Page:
Any new Alan Moore comic is an event, not simply because it's become an increasingly irregular event, but because Moore is the writer behind some of the greatest comics ever written, including From Hell, V for Vendetta, Watchmen, Promethea and Lost Girls. He's also published one novel, Voice of the Fire, which, despite its brilliant and experimental use of voice, has been largely ignored by just about everyone. Watchmen remains the book that superhero fans continue to praise for its formal elements, but since Moore has moved away from superheroes and turned to more personal subject matters, his work has gotten better and far more interesting.
This is the fourth book in a series that began a few years back as a superhero team-up of Victorian lit characters: Allan Quatermain, Captain Nemo, Dr. Jeckyll/Mr. Hyde, The Invisible Man, Mina Murray from Dracula. There were subtle and overt references to dozens of other Victorian characters and novels in the background. In the first volume the characters come together and foil a plot by crime lords, set things right and everybody goes home happy. It was a minor work by Moore, interesting and fun with allusions and attention to detail that makes it possible to marvel over it and lose sight of the fact that it lacked the ambition with which Moore imbues so much of his work.
The second volume was more complex, as H.G. Wells' Martians touched down, and while the invasion was repelled—
The Invisible Man was perfectly happy to sell out the League, and the human race, to the Martians. Once discovered, Hyde proceeded to rip the Invisible Man to pieces in a scene that perfectly expresses the way that a comic can convey horror and gruesomeness without necessarily reveling in the gruesomeness. It's done by suggestion. Moore's gift is his ability to take a complex and elaborate scene of violence and distill it to one panel or just a few panels.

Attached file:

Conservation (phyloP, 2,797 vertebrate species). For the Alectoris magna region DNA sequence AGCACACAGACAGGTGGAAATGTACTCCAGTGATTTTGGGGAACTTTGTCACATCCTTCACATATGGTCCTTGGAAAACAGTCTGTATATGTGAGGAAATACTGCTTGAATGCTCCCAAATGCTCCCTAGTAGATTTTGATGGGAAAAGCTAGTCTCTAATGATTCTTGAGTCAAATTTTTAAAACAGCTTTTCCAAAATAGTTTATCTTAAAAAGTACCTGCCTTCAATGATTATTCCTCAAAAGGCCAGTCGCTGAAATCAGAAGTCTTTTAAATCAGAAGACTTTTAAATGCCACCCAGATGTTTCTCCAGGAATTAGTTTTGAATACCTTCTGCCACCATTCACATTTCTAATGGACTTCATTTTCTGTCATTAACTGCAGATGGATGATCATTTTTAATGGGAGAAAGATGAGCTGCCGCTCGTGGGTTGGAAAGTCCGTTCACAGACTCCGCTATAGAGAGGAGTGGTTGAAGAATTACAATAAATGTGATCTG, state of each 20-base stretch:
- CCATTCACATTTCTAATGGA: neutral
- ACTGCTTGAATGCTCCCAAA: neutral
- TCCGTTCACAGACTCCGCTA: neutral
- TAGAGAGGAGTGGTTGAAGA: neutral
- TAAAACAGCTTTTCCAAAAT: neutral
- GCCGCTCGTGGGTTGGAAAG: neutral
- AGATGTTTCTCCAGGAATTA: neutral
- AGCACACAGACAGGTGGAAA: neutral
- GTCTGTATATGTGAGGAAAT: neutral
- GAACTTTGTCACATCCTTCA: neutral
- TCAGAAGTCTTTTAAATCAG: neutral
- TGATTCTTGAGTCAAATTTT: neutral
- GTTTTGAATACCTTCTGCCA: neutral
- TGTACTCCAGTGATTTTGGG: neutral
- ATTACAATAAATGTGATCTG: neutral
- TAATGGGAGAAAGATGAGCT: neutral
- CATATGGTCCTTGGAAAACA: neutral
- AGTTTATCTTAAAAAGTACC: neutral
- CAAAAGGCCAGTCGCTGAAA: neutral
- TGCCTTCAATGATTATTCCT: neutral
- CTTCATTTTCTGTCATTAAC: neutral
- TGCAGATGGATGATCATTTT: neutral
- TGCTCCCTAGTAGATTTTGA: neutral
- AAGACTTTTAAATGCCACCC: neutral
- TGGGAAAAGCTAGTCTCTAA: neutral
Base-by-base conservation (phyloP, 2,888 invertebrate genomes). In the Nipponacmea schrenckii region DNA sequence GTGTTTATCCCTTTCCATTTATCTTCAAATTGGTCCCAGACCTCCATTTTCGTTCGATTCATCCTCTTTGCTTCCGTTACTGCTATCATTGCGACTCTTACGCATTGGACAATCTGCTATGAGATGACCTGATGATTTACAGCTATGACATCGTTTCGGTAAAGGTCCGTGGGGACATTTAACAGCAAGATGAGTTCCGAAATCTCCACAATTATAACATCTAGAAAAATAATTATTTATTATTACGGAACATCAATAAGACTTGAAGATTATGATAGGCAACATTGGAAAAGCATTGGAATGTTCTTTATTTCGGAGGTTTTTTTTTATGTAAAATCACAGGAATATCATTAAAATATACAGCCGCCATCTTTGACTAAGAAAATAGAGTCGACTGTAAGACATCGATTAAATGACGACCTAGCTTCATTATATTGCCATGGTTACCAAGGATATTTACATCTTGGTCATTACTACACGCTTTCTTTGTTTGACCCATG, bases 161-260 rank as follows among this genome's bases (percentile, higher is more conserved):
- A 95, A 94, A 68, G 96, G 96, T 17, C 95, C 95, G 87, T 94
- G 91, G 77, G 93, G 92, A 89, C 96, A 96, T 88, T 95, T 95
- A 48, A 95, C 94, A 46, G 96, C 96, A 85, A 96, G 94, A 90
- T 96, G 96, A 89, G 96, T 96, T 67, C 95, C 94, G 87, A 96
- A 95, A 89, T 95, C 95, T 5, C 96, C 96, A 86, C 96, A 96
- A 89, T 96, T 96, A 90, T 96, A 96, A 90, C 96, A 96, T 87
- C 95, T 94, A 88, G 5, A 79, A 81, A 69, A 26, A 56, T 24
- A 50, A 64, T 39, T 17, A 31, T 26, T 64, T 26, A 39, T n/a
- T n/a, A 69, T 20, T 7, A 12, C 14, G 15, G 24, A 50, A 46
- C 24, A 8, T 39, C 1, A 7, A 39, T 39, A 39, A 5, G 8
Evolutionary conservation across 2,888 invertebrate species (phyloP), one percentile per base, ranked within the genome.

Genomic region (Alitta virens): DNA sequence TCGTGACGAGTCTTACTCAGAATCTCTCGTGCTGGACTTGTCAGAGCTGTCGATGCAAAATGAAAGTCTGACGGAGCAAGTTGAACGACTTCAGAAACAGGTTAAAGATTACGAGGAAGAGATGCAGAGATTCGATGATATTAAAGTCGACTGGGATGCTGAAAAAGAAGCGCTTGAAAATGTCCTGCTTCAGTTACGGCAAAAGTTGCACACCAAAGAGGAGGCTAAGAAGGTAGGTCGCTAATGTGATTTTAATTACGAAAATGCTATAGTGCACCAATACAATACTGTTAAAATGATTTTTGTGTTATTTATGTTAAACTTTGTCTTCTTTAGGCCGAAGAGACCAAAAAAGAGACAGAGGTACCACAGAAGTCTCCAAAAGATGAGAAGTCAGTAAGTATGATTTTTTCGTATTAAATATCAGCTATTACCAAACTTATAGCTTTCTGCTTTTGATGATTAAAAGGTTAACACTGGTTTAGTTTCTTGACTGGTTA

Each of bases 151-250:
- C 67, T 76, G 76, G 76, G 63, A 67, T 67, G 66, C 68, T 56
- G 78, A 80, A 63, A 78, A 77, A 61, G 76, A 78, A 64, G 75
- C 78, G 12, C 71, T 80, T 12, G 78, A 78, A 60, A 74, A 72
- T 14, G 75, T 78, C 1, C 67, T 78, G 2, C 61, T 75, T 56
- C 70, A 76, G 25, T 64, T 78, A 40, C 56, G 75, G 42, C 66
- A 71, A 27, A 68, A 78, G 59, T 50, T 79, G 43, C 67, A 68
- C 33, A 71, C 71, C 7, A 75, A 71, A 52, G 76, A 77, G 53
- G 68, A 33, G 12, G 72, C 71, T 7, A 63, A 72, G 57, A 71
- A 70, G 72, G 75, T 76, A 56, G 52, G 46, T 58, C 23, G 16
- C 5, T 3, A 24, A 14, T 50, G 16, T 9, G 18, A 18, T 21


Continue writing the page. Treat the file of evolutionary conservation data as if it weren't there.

This is what many people, including those who made the film Watchmen, never understood. Moore has refused to shy away from violence but he abhors the casual violence and cruelty that dominates comic books. The skill of Moore and his collaborators has been the ability to condense an elaborate scene into key images and moments that readers are free to linger over and skim, instead of being forced to experience a gratuitously violent cinematic sequence that borders on the pornographic.
The second volume concludes with the British government repelling the aliens thanks to germ warfare developed by H.G. Wells's Doctor Moreau. Hyde dies in battle against the aliens, after which Nemo quits the group in disgust.
The third book, The Black Dossier, was a misunderstood book, largely because DC Comics marketed it as the next volume when in fact it's more of a reference book in which Moore uses the characters to comment on the books. A meta-text within the text, if you will. Essentially just as the League existed in a world where all the novels were true and happened side by side, in the future, all stories are real, which means meeting James Bond and Emma Peel, Prospero and Bulldog Drummond, Carnacki the Ghost Hunter and Mack the Knife. It's an interesting idea but the key is in its execution.
The main story is set in 1958. In this fictional Britain, following World War II (against Germany under Hynkel, from Chaplain's The Great Dictator) the government is run by Big Brother, Harry Lime (from the movie The Third Man) runs British intelligence, and Mina and Quatermain and the "Murray Group" as they're referred to, have been declared missing after breaking with the government after the war. In the background is the death of British industrialist John Night and its possible ramifications.
Mina and Quatermain have returned to England to steal "The Black Dossier" which covers much of the work they and others did for the government, and the story takes place in between long sections of the characters reading the file to learn the extent of what the government knows. It gives Moore and O'Neill a chance to experiment. There are prose stories in a variety of styles, comics told in different ways, correspondence, and a section designed to be read with 3-D glasses.